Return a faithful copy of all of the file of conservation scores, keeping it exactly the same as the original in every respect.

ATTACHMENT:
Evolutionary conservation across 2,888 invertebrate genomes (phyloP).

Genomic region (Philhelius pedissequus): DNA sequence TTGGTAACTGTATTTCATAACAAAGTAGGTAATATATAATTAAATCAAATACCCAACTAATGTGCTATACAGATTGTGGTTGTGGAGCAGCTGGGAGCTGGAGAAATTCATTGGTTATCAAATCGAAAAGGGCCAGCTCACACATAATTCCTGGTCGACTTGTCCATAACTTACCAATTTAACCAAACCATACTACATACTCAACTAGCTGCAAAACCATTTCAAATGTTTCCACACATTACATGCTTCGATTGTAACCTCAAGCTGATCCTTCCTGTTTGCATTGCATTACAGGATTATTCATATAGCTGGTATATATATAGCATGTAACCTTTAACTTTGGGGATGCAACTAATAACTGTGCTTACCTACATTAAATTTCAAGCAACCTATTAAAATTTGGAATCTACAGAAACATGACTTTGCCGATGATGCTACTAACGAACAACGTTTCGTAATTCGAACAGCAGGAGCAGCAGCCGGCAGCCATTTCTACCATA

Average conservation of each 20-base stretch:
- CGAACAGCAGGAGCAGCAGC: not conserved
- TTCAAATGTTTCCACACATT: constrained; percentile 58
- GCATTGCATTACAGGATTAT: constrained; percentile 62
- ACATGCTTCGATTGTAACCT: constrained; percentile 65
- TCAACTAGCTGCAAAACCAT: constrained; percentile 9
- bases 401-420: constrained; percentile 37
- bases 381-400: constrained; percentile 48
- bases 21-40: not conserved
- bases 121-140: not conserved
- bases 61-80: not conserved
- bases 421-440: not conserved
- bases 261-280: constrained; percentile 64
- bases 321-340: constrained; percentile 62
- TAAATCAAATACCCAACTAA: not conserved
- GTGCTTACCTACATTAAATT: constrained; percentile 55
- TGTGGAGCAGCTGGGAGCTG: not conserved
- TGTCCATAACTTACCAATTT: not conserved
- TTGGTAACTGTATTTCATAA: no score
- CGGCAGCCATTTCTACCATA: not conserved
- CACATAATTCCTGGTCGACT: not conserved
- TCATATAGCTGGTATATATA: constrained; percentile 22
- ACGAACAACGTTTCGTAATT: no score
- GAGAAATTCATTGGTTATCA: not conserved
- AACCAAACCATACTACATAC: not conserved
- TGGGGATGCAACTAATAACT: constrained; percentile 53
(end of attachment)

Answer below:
Evolutionary conservation across 2,888 invertebrate genomes (phyloP).

Genomic region (Philhelius pedissequus): DNA sequence TTGGTAACTGTATTTCATAACAAAGTAGGTAATATATAATTAAATCAAATACCCAACTAATGTGCTATACAGATTGTGGTTGTGGAGCAGCTGGGAGCTGGAGAAATTCATTGGTTATCAAATCGAAAAGGGCCAGCTCACACATAATTCCTGGTCGACTTGTCCATAACTTACCAATTTAACCAAACCATACTACATACTCAACTAGCTGCAAAACCATTTCAAATGTTTCCACACATTACATGCTTCGATTGTAACCTCAAGCTGATCCTTCCTGTTTGCATTGCATTACAGGATTATTCATATAGCTGGTATATATATAGCATGTAACCTTTAACTTTGGGGATGCAACTAATAACTGTGCTTACCTACATTAAATTTCAAGCAACCTATTAAAATTTGGAATCTACAGAAACATGACTTTGCCGATGATGCTACTAACGAACAACGTTTCGTAATTCGAACAGCAGGAGCAGCAGCCGGCAGCCATTTCTACCATA

Average conservation of each 20-base stretch:
- CGAACAGCAGGAGCAGCAGC: not conserved
- TTCAAATGTTTCCACACATT: constrained; percentile 58
- GCATTGCATTACAGGATTAT: constrained; percentile 62
- ACATGCTTCGATTGTAACCT: constrained; percentile 65
- TCAACTAGCTGCAAAACCAT: constrained; percentile 9
- bases 401-420: constrained; percentile 37
- bases 381-400: constrained; percentile 48
- bases 21-40: not conserved
- bases 121-140: not conserved
- bases 61-80: not conserved
- bases 421-440: not conserved
- bases 261-280: constrained; percentile 64
- bases 321-340: constrained; percentile 62
- TAAATCAAATACCCAACTAA: not conserved
- GTGCTTACCTACATTAAATT: constrained; percentile 55
- TGTGGAGCAGCTGGGAGCTG: not conserved
- TGTCCATAACTTACCAATTT: not conserved
- TTGGTAACTGTATTTCATAA: no score
- CGGCAGCCATTTCTACCATA: not conserved
- CACATAATTCCTGGTCGACT: not conserved
- TCATATAGCTGGTATATATA: constrained; percentile 22
- ACGAACAACGTTTCGTAATT: no score
- GAGAAATTCATTGGTTATCA: not conserved
- AACCAAACCATACTACATAC: not conserved
- TGGGGATGCAACTAATAACT: constrained; percentile 53